There is definitely a good reason to trust CentOS security more than RHEL security. As for Oracle (“Unbreakable”), well… just read Ellison’s public statements in support of the NSA (never mind the company’s roots and the CIA). That tells a lot.

The bottom line is, blind faith in binary distributions is a bad thing. Blind faith in NSA partners (Red Hat collaborates with the NSA not just in SELinux) is even worse.

Related/contextual items from the news:

  1. Taking the long view: Why I’m moving to CentOS Linux on the desktop
  2. Is CentOS ready for the Linux desktop?

    CentOS is a very interesting and different choice for a desktop distribution. I haven’t heard of many people using it that way. Whenever somebody brings it up it’s usually within the context of running a server.

  3. Fedora and CentOS Updates, Linux for Security, and Top Seven
  4. CentOS Project Leader Karanbir Singh Opens Up on Red Hat Deal

    In the 10 years since the CentOS project was launched there has been no board of directors, or legal team, or commercial backing. The developers who labored to build the community-led version of Red Hat Enterprise Linux (RHEL) worked largely unpaid (though some took a few consulting gigs on the side.) They had a few hundred dollars in their bank account to pay for event t-shirts and that was it. And the project’s direction was decided based on the developers’ immediate needs, not a grand vision of future technology.

  5. Red Hat: 2014:0015-01: openssl: Important Advisory
  6. Red Hat: 2014:0016-01: gnupg: Moderate Advisory
  7. Red Hat Invests in Open Source IaaS, Cloud Talent
  8. Red Hat Academy Expands Training, Includes OpenStack Coursework
  9. Red Hat Launches Test Drives on AWS

    At its annual Partner conference in Scottsdale, Arizona this week Red Hat (RHT) announced new Test Drives on Amazon Web Services (AWS) with three Red Hat partners – CITYTECH, Shadow-Soft, and Vizuri. Through the AWS Test Drive program, users can quickly and easily explore and deploy ready-made solutions built on Red Hat technologies.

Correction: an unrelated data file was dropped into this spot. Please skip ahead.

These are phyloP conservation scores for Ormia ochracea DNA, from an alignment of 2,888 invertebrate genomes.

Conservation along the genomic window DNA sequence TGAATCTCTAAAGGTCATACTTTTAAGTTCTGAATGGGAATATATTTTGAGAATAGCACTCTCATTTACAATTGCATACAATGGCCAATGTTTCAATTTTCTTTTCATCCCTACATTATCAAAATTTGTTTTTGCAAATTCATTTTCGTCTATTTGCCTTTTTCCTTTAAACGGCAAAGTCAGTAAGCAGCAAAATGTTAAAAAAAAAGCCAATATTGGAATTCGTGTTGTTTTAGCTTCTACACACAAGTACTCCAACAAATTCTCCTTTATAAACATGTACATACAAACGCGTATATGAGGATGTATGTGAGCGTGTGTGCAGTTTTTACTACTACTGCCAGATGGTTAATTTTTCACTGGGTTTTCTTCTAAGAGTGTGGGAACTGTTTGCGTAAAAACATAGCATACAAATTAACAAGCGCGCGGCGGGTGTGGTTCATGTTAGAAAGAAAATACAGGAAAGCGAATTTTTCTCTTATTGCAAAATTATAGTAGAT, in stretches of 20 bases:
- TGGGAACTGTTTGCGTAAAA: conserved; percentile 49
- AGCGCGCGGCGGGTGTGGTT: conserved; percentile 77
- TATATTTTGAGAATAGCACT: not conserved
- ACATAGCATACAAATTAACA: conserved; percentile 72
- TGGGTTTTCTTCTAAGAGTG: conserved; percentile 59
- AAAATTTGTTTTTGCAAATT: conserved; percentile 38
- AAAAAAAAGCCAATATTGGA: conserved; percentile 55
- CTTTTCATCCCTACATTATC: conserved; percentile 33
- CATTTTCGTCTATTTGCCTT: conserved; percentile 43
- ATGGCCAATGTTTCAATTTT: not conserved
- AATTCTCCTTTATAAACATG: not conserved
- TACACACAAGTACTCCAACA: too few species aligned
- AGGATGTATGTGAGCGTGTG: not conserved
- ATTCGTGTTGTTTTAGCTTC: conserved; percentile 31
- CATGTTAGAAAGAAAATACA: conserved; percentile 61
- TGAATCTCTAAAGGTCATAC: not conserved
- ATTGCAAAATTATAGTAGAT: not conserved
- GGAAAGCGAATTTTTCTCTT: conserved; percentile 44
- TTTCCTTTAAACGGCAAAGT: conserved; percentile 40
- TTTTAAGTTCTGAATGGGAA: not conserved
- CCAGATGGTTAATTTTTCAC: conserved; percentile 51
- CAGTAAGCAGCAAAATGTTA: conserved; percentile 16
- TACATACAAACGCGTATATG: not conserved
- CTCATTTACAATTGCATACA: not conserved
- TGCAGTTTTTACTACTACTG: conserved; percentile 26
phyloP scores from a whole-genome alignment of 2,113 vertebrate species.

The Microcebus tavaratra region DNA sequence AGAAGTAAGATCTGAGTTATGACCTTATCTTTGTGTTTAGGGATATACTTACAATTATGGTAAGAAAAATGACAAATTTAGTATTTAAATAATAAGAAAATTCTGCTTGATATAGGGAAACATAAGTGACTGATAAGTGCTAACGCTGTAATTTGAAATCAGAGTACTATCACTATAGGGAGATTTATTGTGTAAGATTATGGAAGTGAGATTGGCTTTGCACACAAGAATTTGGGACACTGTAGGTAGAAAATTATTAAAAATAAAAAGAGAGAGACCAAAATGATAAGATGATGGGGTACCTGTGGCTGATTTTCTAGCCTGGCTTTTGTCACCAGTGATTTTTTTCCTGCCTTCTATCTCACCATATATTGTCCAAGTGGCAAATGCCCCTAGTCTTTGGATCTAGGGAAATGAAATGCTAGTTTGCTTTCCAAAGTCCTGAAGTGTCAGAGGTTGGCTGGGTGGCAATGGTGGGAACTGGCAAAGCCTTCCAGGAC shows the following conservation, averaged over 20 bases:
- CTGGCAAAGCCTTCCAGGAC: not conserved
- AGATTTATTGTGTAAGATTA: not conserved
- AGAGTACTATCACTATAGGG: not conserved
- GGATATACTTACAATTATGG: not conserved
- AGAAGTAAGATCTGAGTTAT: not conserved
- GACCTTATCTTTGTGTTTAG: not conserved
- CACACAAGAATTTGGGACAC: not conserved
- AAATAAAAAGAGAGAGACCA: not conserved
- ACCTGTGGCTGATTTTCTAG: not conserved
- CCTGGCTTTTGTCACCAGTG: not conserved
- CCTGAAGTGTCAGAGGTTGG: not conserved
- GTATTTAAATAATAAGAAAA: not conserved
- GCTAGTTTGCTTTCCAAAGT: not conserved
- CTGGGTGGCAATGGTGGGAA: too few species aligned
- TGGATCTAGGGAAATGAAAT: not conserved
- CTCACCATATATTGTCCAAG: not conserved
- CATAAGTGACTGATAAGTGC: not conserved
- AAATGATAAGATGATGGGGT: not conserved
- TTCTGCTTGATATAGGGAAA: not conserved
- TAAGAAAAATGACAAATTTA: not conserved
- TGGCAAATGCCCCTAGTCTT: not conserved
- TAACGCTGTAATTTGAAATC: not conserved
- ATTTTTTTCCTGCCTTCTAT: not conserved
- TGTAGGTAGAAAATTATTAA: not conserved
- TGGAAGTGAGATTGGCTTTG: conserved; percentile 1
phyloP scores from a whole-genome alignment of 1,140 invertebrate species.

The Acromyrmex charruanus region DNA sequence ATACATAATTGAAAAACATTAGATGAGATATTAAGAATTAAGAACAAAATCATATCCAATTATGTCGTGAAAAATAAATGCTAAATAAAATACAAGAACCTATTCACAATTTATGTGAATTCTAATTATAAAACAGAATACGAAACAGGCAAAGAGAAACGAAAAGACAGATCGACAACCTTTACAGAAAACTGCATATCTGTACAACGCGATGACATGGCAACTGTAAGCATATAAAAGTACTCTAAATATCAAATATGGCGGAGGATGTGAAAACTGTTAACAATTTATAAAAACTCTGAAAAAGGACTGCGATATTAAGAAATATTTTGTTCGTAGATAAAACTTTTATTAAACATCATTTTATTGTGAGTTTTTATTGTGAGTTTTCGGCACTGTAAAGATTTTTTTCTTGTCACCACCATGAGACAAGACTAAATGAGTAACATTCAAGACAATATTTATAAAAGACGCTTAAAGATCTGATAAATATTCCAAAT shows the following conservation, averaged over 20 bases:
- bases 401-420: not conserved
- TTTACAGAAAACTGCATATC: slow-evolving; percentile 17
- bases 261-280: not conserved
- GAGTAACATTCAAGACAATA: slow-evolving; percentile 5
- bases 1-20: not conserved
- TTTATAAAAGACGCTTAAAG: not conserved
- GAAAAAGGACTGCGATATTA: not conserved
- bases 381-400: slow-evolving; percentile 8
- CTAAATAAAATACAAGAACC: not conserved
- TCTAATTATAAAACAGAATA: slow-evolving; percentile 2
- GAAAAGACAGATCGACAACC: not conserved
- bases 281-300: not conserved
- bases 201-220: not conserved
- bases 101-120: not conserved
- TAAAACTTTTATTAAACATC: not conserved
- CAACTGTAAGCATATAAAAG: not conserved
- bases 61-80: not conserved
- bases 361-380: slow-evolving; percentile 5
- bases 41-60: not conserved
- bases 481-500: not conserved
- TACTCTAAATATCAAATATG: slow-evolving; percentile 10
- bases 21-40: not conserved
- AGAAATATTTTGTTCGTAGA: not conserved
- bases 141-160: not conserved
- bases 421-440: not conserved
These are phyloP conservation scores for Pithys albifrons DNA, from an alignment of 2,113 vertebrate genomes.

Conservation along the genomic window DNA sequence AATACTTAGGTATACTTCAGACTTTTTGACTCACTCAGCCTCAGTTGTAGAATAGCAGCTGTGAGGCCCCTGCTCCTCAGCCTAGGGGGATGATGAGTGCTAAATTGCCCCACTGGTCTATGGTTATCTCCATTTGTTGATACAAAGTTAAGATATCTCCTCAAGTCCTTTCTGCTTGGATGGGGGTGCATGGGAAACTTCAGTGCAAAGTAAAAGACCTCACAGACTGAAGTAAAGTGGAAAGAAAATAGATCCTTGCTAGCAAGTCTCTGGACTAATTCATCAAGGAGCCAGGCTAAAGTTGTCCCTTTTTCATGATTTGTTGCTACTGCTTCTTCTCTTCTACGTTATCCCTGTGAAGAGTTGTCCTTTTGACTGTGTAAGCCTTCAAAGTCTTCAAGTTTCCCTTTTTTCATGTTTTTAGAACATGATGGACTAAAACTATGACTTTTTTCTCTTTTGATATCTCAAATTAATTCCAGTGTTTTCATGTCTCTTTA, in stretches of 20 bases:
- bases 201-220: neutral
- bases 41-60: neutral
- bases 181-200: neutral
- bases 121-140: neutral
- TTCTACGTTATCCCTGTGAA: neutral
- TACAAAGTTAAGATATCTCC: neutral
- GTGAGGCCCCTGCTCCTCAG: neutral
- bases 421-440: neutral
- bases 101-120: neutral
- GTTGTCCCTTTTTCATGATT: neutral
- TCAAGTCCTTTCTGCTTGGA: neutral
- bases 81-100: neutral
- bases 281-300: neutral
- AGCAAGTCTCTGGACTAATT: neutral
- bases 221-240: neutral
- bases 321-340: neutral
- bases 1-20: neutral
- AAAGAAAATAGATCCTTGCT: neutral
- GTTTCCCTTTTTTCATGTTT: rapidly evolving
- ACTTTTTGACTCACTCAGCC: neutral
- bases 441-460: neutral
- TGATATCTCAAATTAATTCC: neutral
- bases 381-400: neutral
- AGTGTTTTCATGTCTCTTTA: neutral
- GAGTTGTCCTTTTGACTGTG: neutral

10. Why Red Hat Needs OpenStack … And AWS

    OpenStack, the cloud’s community darling, desperately needs leadership, and Red Hat seems the ideal leader. But OpenStack isn’t the only needy party here. As good as Red Hat’s growth has been over the last decade, it pales in comparison to that of VMware, a later entrant that has grown much faster than Red Hat. And the open source leader still trails well behind Microsoft.

  11. Google, Amazon Clouds Invade Red Hat Partner Conference

    Google Cloud Platform and Amazon Web Services executives are set to address Red Hat Partner Conference attendees on Jan. 13 in Arizona. No doubt, the keynotes will seek to ensure Linux resellers understand how to move customer workloads into the Google and AWS public clouds, respectively.

  12. 7 Surprises At Red Hat Partner Conference 2014
  13. How to deploy OSSEC across a large network of systems from RPMs
  14. Teens and their first job: How to get on the path to a happy career

    I grew up in the 1980s in Columbus, Georgia. You needed a car to get around, so I did not work until I could drive. Within months of getting my driver’s license, I got my first job as a part-time computer programmer for a stockbroker.


Indebted to Fedora, the GNU/Linux Factory

Posted in GNU/Linux, Red Hat at 1:29 pm by Dr. Roy Schestowitz


Summary: The contributions of Fedora to GNU/Linux put in some proper perspective

WHILE it is possible that Korora is better than Fedora, no project other than Debian contributes so much to GNU/Linux. Fedora is a contributions leader and its steward, Red Hat, employs a huge number of GNU/Linux developers.